Environmental Factor

Environmental Factor

Your Online Source for NIEHS News

January 2016

NIEHS celebrates 50 years of environmental health research

Note: The following story is based on an editorial by Linda Birnbaum, Ph.D., director of NIEHS and the National Toxicology Program (NTP), published in this month’s issue of the journal Environmental Health Perspectives.

On Nov. 1, NIEHS will celebrate its 50th anniversary, five decades after the U.S. Surgeon General announced the establishment of the Division of Environmental Health Sciences at the National Institutes of Health (NIH). Today, from its home in Research Triangle Park, North Carolina, NIEHS funds more than $750 million in research each year to discover how the environment influences human health and disease.

It is my honor and privilege to serve as the NIEHS director during this significant milestone in the institute’s history, and I see it as an opportunity to highlight the improvements to public health that have resulted from environmental science research. I also want to bring together health researchers supported by NIEHS, and NIH as a whole, for networking and collaboration. I’m really excited about all the scientific and public outreach activities we’ve planned for the 2016 anniversary year.

Events throughout the year

This month, on Jan. 21, NIEHS will hold a public 50th anniversary kick-off event featuring retirees who will share their reflections on scientific progress, professional experiences, and personal memories at the institute.

As the year progresses, we’ll initiate a time capsule and begin collecting nominations for items to fill it, so that we can share our 2016 NIEHS research and culture with future staff and science historians. We’ll host several distinguished lectures and hear from top scientists, including Gina Turrigiano, Ph.D.; Gerard Karsenty, M.D., Ph.D.; Myles Brown, M.D.; and Jeffrey Gordon, M.D. All these lectures will be open to the public and webcast live from our website.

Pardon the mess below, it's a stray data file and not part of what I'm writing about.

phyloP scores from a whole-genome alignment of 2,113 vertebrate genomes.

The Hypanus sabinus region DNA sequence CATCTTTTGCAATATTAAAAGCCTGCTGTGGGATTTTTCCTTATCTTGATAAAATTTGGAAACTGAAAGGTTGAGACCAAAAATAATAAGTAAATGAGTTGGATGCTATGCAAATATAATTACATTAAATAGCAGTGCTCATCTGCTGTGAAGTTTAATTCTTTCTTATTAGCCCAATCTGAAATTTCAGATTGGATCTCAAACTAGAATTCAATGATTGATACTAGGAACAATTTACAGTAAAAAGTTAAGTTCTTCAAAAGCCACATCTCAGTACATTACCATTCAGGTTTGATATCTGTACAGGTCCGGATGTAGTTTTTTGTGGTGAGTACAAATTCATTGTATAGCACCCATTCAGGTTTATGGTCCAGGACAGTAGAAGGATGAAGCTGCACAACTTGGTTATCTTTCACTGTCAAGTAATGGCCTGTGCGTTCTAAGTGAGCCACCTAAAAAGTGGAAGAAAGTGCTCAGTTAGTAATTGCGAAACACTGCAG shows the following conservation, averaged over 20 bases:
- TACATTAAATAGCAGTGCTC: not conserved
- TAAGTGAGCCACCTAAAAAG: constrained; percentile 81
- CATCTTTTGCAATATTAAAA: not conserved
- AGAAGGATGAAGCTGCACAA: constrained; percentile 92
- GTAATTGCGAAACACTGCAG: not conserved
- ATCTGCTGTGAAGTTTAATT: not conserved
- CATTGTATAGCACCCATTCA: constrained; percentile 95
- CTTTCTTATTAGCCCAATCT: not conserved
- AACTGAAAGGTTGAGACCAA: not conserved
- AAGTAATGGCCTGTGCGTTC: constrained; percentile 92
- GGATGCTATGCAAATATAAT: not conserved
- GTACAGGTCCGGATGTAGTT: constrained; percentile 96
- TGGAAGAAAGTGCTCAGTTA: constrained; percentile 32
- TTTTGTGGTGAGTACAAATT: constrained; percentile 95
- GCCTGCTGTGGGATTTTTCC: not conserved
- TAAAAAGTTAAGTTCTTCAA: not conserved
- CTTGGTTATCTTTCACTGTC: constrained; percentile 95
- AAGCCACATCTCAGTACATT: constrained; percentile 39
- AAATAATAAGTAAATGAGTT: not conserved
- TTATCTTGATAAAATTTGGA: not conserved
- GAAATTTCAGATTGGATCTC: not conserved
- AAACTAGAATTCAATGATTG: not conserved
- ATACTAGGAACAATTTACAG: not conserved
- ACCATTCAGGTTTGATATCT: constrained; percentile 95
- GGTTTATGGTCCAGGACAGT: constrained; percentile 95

NIEHS will partner with the Society of Toxicology in July for a daylong symposium on technological advances, and with the Endocrine Society in September for a three-day workshop on endocrine disruptor research. A Women’s Health Awareness Day at North Carolina Central University, a public forum at the Research Triangle Foundation, and a Science in the Cinema program at Marbles Kids Museum in downtown Raleigh are just a few ways NIEHS will engage the communities surrounding Research Triangle Park to share information about environmental health and the value of our research.

On the anniversary day of Nov. 1, 2016, hundreds of research partners, grantees, and public health officials will join institute staff and alumni for a very special program celebrating the history, scientific advances, and public health contributions resulting from the unique and prevention-focused research supported by NIEHS.

Finally, in December, for the first time ever, we’ll bring together all our grant-funded research center directors and their key scientific staff from across the United States for a lively exchange of research findings, methods, and community engagement practices. A full calendar of events is posted on the NIEHS website, and I hope our friends and partners will plan to join us often. We’ll also be posting fun and interesting photos and recordings from the past 50 years.

We hope you’ll take the opportunity in 2016 to tell someone you know about NIEHS and what it has meant to you. I’d love to hear your stories, and I’ll add them to my own, which began 36 years ago when I started my federal research career as a senior staff fellow at NIEHS.


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